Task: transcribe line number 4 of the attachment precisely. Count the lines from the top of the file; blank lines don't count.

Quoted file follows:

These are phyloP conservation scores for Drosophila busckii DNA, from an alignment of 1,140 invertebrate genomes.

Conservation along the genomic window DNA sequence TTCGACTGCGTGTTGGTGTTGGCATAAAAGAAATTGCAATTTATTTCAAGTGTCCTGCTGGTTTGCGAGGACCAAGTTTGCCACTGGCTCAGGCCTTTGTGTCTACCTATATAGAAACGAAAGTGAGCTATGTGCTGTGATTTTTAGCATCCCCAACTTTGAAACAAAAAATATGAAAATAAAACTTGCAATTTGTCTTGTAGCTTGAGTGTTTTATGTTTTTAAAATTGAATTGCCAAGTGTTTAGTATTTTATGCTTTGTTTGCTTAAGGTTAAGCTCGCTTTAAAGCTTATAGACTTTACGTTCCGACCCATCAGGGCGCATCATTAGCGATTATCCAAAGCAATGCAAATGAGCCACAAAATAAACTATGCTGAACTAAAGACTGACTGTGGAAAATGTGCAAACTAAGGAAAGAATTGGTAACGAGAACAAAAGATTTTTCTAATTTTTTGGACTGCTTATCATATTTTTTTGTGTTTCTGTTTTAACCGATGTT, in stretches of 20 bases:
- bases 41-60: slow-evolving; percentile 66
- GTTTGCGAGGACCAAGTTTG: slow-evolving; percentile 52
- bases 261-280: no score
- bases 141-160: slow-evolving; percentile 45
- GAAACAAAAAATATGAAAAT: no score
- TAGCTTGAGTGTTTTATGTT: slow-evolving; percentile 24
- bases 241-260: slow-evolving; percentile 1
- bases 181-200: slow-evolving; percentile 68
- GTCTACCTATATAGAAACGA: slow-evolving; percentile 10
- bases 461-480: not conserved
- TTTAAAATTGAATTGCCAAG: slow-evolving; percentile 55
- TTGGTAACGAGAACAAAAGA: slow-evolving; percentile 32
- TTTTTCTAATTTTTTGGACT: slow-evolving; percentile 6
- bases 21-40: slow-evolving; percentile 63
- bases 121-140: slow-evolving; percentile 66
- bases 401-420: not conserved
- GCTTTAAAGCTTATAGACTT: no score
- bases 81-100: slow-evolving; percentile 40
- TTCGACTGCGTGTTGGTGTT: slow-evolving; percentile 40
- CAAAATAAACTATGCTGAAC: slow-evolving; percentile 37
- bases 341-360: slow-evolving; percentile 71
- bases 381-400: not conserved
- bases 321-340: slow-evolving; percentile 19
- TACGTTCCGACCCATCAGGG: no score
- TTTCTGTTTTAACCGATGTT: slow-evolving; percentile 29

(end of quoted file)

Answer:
- GTTTGCGAGGACCAAGTTTG: slow-evolving; percentile 52